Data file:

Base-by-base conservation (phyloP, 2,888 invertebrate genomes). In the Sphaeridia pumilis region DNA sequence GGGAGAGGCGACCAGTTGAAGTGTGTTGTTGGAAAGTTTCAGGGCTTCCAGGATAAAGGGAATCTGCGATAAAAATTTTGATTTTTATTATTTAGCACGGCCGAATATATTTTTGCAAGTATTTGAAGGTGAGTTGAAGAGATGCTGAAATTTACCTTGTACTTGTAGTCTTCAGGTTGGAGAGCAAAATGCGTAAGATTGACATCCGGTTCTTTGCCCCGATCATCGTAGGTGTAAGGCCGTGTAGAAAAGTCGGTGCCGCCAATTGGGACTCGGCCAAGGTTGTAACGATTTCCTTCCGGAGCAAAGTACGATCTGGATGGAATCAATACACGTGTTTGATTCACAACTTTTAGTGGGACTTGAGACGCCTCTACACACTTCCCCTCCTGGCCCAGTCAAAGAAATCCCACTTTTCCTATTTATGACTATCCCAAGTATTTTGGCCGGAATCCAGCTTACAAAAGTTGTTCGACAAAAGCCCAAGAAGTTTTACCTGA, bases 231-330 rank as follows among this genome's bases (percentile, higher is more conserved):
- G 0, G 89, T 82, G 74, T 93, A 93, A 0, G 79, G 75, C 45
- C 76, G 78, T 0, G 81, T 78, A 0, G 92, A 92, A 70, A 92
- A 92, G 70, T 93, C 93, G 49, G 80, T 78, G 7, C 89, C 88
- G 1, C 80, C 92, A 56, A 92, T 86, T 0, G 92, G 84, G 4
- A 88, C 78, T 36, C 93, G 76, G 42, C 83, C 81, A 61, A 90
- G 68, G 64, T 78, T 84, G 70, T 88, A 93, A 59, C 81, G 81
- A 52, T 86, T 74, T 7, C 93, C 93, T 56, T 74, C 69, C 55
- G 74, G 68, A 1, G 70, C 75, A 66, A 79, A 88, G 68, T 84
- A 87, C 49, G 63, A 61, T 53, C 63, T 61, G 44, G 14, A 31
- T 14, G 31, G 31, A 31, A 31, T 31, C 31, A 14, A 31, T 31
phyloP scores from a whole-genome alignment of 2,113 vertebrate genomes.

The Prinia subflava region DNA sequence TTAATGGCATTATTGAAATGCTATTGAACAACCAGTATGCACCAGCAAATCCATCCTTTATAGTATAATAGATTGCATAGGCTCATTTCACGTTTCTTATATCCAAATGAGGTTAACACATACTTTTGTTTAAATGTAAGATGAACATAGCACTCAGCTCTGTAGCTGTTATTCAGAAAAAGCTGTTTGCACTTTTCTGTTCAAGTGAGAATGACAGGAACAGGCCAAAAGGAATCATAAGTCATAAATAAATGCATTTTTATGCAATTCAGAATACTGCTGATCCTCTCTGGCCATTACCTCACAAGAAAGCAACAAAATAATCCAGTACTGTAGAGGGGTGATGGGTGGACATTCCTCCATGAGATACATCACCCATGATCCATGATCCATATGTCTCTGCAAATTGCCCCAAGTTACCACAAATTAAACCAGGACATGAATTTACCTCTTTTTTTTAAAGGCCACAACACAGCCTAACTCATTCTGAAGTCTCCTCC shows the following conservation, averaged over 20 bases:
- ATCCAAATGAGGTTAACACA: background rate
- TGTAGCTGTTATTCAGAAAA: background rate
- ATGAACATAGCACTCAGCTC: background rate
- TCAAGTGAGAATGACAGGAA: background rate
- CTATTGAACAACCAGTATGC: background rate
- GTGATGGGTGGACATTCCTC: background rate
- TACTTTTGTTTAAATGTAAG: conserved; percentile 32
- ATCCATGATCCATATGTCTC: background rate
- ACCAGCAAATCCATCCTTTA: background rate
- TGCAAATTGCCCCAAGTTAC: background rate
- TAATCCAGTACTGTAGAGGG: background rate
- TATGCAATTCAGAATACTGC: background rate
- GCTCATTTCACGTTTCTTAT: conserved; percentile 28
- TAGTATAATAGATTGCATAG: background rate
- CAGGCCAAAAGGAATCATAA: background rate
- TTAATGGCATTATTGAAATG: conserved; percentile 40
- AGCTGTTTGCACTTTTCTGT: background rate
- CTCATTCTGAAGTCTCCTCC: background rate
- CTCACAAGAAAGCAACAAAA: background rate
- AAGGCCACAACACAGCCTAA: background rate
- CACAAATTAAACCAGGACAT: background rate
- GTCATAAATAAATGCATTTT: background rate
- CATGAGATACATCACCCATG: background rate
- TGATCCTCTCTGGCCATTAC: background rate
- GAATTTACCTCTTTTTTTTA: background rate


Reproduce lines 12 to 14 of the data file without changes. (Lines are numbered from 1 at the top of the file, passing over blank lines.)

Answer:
phyloP scores from a whole-genome alignment of 2,113 vertebrate genomes.

The Prinia subflava region DNA sequence TTAATGGCATTATTGAAATGCTATTGAACAACCAGTATGCACCAGCAAATCCATCCTTTATAGTATAATAGATTGCATAGGCTCATTTCACGTTTCTTATATCCAAATGAGGTTAACACATACTTTTGTTTAAATGTAAGATGAACATAGCACTCAGCTCTGTAGCTGTTATTCAGAAAAAGCTGTTTGCACTTTTCTGTTCAAGTGAGAATGACAGGAACAGGCCAAAAGGAATCATAAGTCATAAATAAATGCATTTTTATGCAATTCAGAATACTGCTGATCCTCTCTGGCCATTACCTCACAAGAAAGCAACAAAATAATCCAGTACTGTAGAGGGGTGATGGGTGGACATTCCTCCATGAGATACATCACCCATGATCCATGATCCATATGTCTCTGCAAATTGCCCCAAGTTACCACAAATTAAACCAGGACATGAATTTACCTCTTTTTTTTAAAGGCCACAACACAGCCTAACTCATTCTGAAGTCTCCTCC shows the following conservation, averaged over 20 bases:
- ATCCAAATGAGGTTAACACA: background rate